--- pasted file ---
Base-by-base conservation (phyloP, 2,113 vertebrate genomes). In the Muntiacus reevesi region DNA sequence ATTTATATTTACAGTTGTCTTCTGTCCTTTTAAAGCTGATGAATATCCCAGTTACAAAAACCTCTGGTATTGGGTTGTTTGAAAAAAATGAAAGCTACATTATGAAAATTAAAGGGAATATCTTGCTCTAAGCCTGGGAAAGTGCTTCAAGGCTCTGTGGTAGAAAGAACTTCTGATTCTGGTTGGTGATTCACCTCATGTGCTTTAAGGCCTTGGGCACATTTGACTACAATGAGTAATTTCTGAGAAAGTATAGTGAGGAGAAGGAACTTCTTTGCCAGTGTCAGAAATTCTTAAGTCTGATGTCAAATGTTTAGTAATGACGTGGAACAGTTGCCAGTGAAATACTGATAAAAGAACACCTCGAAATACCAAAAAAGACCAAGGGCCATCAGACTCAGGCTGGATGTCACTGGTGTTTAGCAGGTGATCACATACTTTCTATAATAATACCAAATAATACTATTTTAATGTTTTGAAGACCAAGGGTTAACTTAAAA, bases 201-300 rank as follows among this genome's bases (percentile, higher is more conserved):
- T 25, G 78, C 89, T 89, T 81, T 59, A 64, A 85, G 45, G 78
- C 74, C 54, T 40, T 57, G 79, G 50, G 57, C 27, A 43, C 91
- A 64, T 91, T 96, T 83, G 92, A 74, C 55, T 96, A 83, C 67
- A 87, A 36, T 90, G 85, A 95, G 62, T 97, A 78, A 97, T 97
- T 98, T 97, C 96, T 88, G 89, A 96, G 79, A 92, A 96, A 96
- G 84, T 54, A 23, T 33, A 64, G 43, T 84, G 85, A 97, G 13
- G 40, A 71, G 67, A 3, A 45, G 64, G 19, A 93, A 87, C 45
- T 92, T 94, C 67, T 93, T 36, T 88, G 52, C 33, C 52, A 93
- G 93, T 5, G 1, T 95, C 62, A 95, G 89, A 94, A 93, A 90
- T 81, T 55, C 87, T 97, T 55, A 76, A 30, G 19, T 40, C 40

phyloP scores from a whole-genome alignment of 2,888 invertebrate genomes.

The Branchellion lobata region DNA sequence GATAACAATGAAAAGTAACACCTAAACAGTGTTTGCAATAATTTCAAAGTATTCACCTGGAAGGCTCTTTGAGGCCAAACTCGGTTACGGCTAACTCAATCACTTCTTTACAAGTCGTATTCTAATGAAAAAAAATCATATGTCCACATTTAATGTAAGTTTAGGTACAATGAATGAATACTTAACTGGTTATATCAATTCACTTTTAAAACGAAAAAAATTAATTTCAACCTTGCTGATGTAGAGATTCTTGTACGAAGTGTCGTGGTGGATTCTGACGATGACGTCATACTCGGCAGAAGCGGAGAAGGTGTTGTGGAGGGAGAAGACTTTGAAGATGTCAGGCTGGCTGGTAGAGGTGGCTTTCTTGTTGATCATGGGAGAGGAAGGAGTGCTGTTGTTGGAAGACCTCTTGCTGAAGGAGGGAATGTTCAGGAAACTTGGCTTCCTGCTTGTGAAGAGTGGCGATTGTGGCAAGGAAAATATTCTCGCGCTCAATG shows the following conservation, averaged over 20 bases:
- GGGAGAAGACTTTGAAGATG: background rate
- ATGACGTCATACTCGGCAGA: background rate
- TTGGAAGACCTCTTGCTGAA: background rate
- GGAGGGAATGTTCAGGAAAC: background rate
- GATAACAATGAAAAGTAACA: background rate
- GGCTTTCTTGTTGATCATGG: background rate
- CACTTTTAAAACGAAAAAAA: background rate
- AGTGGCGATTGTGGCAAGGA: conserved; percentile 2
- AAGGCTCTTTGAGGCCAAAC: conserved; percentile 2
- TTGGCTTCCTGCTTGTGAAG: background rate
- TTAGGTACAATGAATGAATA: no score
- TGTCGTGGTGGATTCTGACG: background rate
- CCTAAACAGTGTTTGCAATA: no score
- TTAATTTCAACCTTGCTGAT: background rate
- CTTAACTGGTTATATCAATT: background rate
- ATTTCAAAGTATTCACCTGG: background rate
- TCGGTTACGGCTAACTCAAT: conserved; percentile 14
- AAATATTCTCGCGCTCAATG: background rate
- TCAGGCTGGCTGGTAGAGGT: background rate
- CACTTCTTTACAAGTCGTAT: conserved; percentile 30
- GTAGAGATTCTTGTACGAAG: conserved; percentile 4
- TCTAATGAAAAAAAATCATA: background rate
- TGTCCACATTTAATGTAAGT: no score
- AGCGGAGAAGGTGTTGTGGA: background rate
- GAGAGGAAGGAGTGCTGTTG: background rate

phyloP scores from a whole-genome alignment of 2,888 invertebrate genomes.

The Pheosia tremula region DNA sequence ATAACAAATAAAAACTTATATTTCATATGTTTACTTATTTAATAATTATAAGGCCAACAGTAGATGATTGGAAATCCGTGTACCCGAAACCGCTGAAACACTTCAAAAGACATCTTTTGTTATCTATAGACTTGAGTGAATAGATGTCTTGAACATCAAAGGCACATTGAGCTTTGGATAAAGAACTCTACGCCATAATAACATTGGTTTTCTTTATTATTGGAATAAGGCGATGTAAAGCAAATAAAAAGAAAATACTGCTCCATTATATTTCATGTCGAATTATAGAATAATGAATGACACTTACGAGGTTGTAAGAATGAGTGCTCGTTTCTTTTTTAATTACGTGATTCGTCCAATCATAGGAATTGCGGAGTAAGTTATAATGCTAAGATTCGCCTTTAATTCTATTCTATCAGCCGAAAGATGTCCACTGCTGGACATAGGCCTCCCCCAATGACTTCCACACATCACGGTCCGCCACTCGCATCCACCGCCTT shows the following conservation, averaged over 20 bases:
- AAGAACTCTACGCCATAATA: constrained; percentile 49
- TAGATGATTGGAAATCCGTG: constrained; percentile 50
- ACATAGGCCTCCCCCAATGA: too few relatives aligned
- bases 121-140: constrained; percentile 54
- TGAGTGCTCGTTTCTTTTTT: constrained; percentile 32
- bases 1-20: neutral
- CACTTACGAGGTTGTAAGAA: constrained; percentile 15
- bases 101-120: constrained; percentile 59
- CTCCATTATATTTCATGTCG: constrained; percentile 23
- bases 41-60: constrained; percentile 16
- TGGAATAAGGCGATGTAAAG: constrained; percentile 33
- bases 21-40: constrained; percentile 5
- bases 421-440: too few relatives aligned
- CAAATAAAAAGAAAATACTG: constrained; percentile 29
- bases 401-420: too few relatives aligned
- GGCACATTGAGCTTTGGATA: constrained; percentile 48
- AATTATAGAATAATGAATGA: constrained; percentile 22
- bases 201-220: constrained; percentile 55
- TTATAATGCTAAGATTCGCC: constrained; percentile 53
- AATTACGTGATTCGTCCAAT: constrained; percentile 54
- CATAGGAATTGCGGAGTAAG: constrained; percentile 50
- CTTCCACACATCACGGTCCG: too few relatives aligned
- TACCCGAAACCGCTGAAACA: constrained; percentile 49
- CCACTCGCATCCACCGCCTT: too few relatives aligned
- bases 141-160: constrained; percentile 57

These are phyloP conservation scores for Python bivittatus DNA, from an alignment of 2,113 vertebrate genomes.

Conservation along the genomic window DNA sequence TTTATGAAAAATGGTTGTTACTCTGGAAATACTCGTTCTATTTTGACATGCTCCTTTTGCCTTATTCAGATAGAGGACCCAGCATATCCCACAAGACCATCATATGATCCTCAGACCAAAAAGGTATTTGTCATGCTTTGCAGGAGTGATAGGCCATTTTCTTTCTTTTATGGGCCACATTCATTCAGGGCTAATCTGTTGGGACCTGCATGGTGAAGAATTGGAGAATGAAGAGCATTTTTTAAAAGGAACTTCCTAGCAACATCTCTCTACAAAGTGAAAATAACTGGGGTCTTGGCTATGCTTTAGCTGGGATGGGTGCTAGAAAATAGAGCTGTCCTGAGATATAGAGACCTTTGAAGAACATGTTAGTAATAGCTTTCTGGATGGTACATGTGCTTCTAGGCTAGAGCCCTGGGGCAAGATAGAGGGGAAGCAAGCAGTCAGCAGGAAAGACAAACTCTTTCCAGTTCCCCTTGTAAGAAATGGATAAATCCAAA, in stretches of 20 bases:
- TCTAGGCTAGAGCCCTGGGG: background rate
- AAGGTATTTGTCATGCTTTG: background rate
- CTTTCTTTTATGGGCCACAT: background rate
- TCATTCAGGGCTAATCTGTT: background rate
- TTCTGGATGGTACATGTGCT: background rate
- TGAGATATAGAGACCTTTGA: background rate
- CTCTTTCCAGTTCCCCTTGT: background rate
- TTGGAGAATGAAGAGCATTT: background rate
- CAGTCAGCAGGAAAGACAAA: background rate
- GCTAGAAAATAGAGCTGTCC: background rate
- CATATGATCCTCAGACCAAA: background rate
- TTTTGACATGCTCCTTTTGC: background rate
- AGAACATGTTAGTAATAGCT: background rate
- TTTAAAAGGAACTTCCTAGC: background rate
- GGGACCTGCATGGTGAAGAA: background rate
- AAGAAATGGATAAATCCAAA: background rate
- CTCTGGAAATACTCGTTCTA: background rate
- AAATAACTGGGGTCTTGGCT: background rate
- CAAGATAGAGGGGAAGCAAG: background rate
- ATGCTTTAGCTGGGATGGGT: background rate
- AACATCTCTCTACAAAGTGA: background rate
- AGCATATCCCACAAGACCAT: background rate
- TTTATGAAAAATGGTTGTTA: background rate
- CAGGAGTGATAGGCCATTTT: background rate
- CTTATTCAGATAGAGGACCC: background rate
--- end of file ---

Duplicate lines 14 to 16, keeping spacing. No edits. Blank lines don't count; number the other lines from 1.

- GGGAGAAGACTTTGAAGATG: background rate
- ATGACGTCATACTCGGCAGA: background rate
- TTGGAAGACCTCTTGCTGAA: background rate